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WHAT ARE THE MINERAL ELEMENTS?
There are twenty mineral elements considered necessary or beneficial for plant growth. Carbon (C), hydrogen (H), and oxygen (O) are supplied by air and water.
The six macronutrients, nitrogen (N), phosphorus (P), potassium (K), calcium (Ca), magnesium (Mg), and sulfur (S) are required by plants in large amounts.
The rest are required in trace amounts (micronutrients). Essential trace elements include boron (B), chlorine (Cl), copper (Cu), iron (Fe), manganese (Mn), sodium (Na), zinc (Zn), molybdenum (Mo), and nickel (Ni).
Beneficial mineral elements include silicon (Si) and cobalt (Co). The beneficial elements have may only be essential for some plants. Cobalt for instance is essential for nitrogen fixation in legumes. It may also inhibit ethylene formation and extend the life of cut roses. Silicon, deposited in cell walls, has been found to improve heat and drought tolerance and increase resistance to insects and fungal infections. Excess silicon can cause strawberries to remain white when ripe. Silicon can help plants deal with toxic levels of manganese, iron, phosphorus and aluminum as well as zinc deficiency.
The most productive approach includes mineral elements at levels
beneficial for optimum growth.
An typical nutrient formulation is listed below. To the right is the general range of nutrient elements used by plants. Part A and Part B refer to the requirement to keep particular nutrients separated in the concentrated form because of the fact that many nutrient combinations will precipitate. For Instance Calcium Sulfate is plaster of Paris and will precipitate when calcium salts are mixed with sulfate salts in concentrated form. Note: (1 mg/liter = 1 ppM)
|Element||ppM||Range from To in ppM||Part A||Part B|
|K - potassium||279||200||400|
|N - nitrate NO3||196||70||200|
|N - as ammonia NH4||0||0||31|
|P - phosphorous||31||30||90||0|
|Ca - calcium||160||150||400||0|
|S - sulphur||64||60||333||0|
|Mg - magnesium||48||25||75|
|Fe - iron||0.8||0.5||5|
|Mn - manganese||0.25||0.1||1|
|B - boron||0.06||0.1||1|
|Zn - zinc||0.05||0.02||0.2|
|Cu - copper||0.02||0.02||0.2|
|Mo - molybdenum||0.04||0.01||0.1|
As plants grow their requirements change and so the nutrient solution must also be changed to keep the plants growing at their optimum. Ammonia has an adverse effect and needs to be kept to a minimum.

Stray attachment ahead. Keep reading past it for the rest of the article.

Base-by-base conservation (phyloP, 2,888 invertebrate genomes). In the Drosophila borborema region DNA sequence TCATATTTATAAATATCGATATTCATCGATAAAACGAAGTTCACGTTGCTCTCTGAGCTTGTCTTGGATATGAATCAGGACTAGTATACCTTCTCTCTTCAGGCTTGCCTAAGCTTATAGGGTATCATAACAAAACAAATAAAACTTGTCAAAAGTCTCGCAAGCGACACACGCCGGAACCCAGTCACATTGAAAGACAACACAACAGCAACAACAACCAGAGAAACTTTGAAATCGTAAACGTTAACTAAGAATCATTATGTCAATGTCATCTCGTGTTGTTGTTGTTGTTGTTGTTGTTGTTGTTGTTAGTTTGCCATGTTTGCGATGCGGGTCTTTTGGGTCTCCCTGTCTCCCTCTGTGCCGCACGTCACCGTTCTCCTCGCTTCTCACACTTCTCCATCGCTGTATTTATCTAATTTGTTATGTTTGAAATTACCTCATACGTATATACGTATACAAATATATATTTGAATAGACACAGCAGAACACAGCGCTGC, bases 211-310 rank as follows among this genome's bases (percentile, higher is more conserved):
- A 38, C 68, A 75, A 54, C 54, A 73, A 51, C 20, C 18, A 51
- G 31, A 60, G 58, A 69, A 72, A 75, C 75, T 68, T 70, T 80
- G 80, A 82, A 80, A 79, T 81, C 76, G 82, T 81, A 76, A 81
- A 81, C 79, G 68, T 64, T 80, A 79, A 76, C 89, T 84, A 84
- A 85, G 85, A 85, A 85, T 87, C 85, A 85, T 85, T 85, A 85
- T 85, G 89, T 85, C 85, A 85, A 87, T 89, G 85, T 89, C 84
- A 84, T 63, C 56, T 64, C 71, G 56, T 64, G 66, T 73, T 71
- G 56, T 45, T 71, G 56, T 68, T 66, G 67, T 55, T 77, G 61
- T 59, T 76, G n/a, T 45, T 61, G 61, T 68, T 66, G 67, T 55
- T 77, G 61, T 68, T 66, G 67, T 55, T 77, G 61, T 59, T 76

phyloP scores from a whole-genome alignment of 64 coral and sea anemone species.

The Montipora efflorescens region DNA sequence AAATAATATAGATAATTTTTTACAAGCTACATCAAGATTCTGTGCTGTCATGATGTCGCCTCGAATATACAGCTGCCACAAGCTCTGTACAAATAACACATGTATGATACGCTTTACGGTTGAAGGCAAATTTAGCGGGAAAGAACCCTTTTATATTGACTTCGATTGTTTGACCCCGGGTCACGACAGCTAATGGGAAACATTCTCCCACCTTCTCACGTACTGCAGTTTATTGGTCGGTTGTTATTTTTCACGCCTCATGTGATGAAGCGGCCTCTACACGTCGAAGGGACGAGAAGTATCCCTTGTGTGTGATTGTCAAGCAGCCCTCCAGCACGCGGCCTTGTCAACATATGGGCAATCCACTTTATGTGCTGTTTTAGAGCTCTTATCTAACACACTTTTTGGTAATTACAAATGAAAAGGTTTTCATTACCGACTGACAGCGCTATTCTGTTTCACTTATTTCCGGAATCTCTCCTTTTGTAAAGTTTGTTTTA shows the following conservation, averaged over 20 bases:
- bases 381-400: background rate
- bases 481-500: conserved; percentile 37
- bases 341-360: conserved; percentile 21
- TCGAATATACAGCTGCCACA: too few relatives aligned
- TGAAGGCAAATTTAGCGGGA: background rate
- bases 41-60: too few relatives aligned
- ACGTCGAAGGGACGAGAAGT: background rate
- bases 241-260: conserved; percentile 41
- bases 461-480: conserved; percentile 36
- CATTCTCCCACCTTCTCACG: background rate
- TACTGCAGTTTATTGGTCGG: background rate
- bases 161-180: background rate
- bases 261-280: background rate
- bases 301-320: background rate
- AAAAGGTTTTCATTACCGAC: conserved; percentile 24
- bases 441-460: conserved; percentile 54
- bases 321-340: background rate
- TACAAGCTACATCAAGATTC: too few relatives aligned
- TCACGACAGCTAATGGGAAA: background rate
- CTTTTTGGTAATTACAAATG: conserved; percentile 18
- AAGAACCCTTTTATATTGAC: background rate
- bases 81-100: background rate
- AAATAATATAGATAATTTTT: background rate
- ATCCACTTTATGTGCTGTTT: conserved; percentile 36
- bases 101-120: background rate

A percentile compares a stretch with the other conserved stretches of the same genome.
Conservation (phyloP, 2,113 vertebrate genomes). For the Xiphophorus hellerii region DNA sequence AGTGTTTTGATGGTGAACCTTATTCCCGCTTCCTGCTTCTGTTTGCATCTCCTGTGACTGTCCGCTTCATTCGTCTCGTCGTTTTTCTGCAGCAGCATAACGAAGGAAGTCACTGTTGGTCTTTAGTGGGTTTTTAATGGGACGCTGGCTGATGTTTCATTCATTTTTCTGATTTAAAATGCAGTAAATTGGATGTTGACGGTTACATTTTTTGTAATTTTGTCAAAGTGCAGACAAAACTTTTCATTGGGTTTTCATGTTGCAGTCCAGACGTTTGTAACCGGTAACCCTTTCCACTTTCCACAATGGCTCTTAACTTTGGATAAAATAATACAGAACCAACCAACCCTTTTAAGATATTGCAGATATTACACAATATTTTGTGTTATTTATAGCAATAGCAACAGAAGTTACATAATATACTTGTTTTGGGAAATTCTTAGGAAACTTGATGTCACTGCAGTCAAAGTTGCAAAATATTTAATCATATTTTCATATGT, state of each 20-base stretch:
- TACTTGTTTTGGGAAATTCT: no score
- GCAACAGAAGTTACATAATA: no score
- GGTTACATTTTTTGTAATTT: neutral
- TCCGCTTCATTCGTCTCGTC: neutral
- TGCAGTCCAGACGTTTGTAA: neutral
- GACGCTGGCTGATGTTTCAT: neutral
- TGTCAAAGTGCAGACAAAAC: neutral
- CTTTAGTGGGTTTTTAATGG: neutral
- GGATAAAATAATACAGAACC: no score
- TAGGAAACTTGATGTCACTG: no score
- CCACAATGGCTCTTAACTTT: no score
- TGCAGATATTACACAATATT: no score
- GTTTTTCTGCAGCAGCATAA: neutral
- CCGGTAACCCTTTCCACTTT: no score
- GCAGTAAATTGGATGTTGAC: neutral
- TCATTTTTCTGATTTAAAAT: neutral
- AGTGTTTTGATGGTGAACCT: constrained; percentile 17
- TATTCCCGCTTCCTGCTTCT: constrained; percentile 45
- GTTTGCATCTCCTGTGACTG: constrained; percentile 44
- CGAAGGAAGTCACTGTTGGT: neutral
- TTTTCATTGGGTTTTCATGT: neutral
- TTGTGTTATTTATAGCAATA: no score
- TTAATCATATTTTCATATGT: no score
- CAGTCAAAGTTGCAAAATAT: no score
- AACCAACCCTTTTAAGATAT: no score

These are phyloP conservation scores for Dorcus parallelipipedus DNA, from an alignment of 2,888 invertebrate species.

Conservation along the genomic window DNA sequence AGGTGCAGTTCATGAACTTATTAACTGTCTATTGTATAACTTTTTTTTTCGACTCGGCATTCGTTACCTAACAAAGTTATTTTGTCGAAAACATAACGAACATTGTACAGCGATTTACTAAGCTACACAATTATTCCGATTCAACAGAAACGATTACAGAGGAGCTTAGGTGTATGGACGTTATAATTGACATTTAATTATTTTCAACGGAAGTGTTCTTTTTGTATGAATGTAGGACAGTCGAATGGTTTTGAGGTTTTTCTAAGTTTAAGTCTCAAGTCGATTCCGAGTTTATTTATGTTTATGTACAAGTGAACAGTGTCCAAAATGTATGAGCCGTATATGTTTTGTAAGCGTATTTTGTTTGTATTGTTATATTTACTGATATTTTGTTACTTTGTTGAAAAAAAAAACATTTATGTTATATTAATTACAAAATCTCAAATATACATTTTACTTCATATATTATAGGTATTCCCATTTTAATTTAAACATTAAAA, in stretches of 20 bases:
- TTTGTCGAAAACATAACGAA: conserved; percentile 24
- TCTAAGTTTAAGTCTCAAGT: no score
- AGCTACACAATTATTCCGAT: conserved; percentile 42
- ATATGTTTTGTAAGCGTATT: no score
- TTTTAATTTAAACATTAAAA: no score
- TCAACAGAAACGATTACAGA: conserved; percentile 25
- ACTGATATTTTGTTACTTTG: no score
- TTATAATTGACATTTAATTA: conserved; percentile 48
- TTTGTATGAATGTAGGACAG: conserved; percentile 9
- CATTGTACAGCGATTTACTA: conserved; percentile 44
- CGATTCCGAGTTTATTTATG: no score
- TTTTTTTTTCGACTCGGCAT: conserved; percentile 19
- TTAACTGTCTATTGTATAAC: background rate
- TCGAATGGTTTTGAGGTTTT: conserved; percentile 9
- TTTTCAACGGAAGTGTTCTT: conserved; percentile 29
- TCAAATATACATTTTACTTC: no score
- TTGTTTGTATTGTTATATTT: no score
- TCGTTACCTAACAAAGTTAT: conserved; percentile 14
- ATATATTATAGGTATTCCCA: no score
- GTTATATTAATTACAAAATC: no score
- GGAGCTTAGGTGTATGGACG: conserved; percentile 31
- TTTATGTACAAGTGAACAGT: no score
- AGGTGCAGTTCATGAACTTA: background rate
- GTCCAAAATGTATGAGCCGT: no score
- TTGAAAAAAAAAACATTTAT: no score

Iron and Manganese ions oxidize and precipitate out of solution causing problems of staining and nutrient deficiency. This process is exacerbated when the water is sanitized with UV light or chemicals. Magnets in the nutrient flow will attract and remove Iron oxide (it is magnetic) keeping the plant root systems and sterialisers cleaner.
Plants use some nutrients like nitrates at a faster rate than other nutrients. This causes the solution pH to increase requiring the addition of acids like Phosphoric Acid or Nitric Acid.
A major difficulty in using recirculating solutions, is managent of the nutrient balance. This is much more difficult than with non-recirculating systems.
Open systems do a run to waste with the nutrient solution. Closed systems collect the nutrient solution and reuse it. For closed systems a wide range of collection systems are in use, many developed and sold by supply companies. They can vary greatly in initial cost and no type yet dominates the market. The basis of the operation of a typical closed substrate system is as follows: about 30% excess is run off from the medium, collected in channels and stored in a tank. This is then pumped through a steriliser. The sterilised solution is mixed with fresh nutrient solution to make the feed to the drippers.
Once a week, the run-off solution is sampled for complete analysis. The analysis service includes advice on what fertiliser balance should be used for the next week. The fresh nutrient solution composition is changed to follow these recommendations. Fertilisers can be purchased in concentrated liquid form. Commercial growers like those in Holland have an eight tank system, into which the concentrated fertilisers are pumped. Supplying fertiliser in this form is possible only in Holland because of the compact nature of the industry. In other countries, the much smaller size of the industry and the distances involved in cartage, would make the cost of this method prohibitive.
Most growers still use A and B concentrated nutrient tanks, but
using the individual liquid fertilisers makes changing formulations
much easier. Using separate nutrient tanks makes it possible for
nutrient formulation to be remotely controlled by computers.
This information is given as a guide only - different crops, growing
environments and growth stages will require different nutrient
Prepared by Trevor Croll,
42 Pearse Street, Keperra, Queensland Australia, 4054.
Phone 61 7 3855 1115